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E J Churchill shotguns in disguise?

I wouldn’t normally discuss a clients guns, however we’ve been given the task of retailing several of this clients guns. To that end I must give them the justice they deserve. To do that I have to give you the back story of two of the guns in his collection, they are unique, complete one offs, or are they?

Many will know that E J Churchill were based in Bath St, Birmingham’s Gun Quarter during the 1970’s. At that time they were making several guns, including the XXV boxlock with Churchill rib, the beautiful Imperial sidelock amongst other models. At that time, the actions were made by Harry Hill (an outworker to Churchill) and the locks were made by E Shilton & Son (Another outworker to Churchill), both Mr Hill and Mr Shilton were at the very top of their game and also outworked for several other notable brands, not just those in Birmingham either. The quality of these mens work was and still is revered amongst the very best gunmakers in the industry.

Mr Brown, trained in dentistry at the dental hospital just across the A38 flyover from Bath St. Like most students he enjoyed a tipple or two and frequented the Gunmakers Arms in Bath St, Birmingham. As we did prior to mobile phones, Mr Brown actually talked to strangers in pubs, anyway Mr Brown became acquainted with a number of people in the gun trade including Mr Hill & Mr Shilton and that acquaintanceship gradually turned into a long standing friendship between the three gents.

As time went on, Mr Brown became increasingly interested in art of Gunmaking and asked his newly acquainted friends to make guns for him that bear his name, ‘G T Brown’.

In these two shotguns we have what is effectively a E J Churchill Imperial sidelock and a best quality boxlock with Churchill rib, yet they bear the name ‘G T Brown’. The sidelock with 28″ barrels measuring 0.731 and 0.730 in the bore and wall thickness of 36 thou at a minimum, currently choked 1/2 and 3/4. The boxlock with 28″ barrels measuring 0.731 and 0.732 in the bore and wall thickness of 33 thou at a minimum, currently choked 1/2 and Full. The barrel filing is first class and the guns in general are in perfect order, however how do you value them? Does the uniqueness add or detract to the value? I’d love to know your thoughts on this.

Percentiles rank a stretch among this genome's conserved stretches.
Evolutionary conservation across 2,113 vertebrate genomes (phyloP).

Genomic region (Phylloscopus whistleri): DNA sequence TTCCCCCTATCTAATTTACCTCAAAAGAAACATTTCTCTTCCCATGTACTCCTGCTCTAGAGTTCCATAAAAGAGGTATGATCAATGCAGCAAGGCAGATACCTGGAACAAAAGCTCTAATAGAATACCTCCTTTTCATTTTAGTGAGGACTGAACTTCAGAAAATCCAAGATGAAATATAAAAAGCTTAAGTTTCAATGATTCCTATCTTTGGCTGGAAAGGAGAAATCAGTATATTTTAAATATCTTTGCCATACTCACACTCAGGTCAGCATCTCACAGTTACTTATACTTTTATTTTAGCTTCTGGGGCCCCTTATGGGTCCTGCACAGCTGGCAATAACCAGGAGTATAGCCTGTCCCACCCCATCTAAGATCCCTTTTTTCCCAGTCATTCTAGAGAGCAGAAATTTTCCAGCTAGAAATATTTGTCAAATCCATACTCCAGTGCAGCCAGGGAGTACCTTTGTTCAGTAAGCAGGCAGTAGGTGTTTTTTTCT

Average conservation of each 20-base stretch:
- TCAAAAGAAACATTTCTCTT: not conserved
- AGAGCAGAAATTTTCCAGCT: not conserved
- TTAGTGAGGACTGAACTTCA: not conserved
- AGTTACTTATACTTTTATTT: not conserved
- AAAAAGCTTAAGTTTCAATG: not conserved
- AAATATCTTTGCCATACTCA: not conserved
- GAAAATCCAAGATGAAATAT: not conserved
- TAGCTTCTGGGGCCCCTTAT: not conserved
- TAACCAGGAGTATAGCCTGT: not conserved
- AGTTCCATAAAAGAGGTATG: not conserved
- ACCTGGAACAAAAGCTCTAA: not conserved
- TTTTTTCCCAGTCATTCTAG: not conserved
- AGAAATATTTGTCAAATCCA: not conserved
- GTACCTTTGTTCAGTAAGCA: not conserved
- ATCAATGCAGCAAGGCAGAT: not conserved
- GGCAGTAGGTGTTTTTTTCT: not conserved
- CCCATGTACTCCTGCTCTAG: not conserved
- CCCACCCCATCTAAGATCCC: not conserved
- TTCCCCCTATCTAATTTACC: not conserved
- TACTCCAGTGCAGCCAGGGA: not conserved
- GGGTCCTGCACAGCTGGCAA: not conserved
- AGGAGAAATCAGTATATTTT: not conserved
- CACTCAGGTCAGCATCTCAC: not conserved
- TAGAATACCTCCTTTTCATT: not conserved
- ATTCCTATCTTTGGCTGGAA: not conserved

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  • Alex Sayer says:

    What an interesting story thank you for sharing.

  • Alex Sayer says:

    Personally I think it keeps the value around the same x

  • Peter Croft says:

    The boxlock looks very much like a Hercules. Is it an assisted opener? For much of Churchill’s time the Hercules was the second most expensive gun in the Churchill line up. It was built to the same quality as the Premiere and retailed at a higher price than the Imperial and Field sidelocks. Sadly “best” boxlocks don’t command a price commensurate with their quality. The unusual ‘back story’might add some value to these guns, they are a little bit different.